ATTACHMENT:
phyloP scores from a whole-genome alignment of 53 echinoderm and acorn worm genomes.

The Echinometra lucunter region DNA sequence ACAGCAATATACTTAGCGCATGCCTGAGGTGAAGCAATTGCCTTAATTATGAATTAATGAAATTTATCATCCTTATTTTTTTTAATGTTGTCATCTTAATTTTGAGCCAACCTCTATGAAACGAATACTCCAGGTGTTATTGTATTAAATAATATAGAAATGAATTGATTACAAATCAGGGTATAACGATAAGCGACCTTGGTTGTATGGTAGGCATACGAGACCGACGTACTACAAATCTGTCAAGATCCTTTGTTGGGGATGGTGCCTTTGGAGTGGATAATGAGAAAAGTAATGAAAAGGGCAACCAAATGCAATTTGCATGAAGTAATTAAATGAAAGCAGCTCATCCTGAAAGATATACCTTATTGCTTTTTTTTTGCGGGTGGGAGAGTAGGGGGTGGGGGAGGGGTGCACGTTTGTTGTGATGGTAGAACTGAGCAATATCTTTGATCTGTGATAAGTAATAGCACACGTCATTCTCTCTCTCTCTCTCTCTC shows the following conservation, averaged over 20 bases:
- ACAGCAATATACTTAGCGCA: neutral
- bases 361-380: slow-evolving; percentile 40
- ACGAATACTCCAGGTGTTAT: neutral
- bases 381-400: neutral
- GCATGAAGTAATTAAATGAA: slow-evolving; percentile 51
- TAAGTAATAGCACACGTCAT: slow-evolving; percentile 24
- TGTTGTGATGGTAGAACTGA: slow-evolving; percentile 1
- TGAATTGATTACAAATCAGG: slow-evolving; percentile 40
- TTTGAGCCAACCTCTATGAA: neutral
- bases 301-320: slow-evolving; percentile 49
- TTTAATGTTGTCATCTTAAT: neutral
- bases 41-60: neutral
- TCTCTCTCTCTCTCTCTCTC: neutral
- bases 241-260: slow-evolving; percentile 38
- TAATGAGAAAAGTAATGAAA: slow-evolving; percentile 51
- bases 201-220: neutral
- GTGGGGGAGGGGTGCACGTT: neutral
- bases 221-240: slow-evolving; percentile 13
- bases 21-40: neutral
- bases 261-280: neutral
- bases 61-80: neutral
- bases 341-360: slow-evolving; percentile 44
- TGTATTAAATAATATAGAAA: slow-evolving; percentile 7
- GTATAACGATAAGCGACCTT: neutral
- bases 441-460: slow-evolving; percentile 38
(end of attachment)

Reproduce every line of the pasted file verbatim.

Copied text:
phyloP scores from a whole-genome alignment of 53 echinoderm and acorn worm genomes.

The Echinometra lucunter region DNA sequence ACAGCAATATACTTAGCGCATGCCTGAGGTGAAGCAATTGCCTTAATTATGAATTAATGAAATTTATCATCCTTATTTTTTTTAATGTTGTCATCTTAATTTTGAGCCAACCTCTATGAAACGAATACTCCAGGTGTTATTGTATTAAATAATATAGAAATGAATTGATTACAAATCAGGGTATAACGATAAGCGACCTTGGTTGTATGGTAGGCATACGAGACCGACGTACTACAAATCTGTCAAGATCCTTTGTTGGGGATGGTGCCTTTGGAGTGGATAATGAGAAAAGTAATGAAAAGGGCAACCAAATGCAATTTGCATGAAGTAATTAAATGAAAGCAGCTCATCCTGAAAGATATACCTTATTGCTTTTTTTTTGCGGGTGGGAGAGTAGGGGGTGGGGGAGGGGTGCACGTTTGTTGTGATGGTAGAACTGAGCAATATCTTTGATCTGTGATAAGTAATAGCACACGTCATTCTCTCTCTCTCTCTCTCTC shows the following conservation, averaged over 20 bases:
- ACAGCAATATACTTAGCGCA: neutral
- bases 361-380: slow-evolving; percentile 40
- ACGAATACTCCAGGTGTTAT: neutral
- bases 381-400: neutral
- GCATGAAGTAATTAAATGAA: slow-evolving; percentile 51
- TAAGTAATAGCACACGTCAT: slow-evolving; percentile 24
- TGTTGTGATGGTAGAACTGA: slow-evolving; percentile 1
- TGAATTGATTACAAATCAGG: slow-evolving; percentile 40
- TTTGAGCCAACCTCTATGAA: neutral
- bases 301-320: slow-evolving; percentile 49
- TTTAATGTTGTCATCTTAAT: neutral
- bases 41-60: neutral
- TCTCTCTCTCTCTCTCTCTC: neutral
- bases 241-260: slow-evolving; percentile 38
- TAATGAGAAAAGTAATGAAA: slow-evolving; percentile 51
- bases 201-220: neutral
- GTGGGGGAGGGGTGCACGTT: neutral
- bases 221-240: slow-evolving; percentile 13
- bases 21-40: neutral
- bases 261-280: neutral
- bases 61-80: neutral
- bases 341-360: slow-evolving; percentile 44
- TGTATTAAATAATATAGAAA: slow-evolving; percentile 7
- GTATAACGATAAGCGACCTT: neutral
- bases 441-460: slow-evolving; percentile 38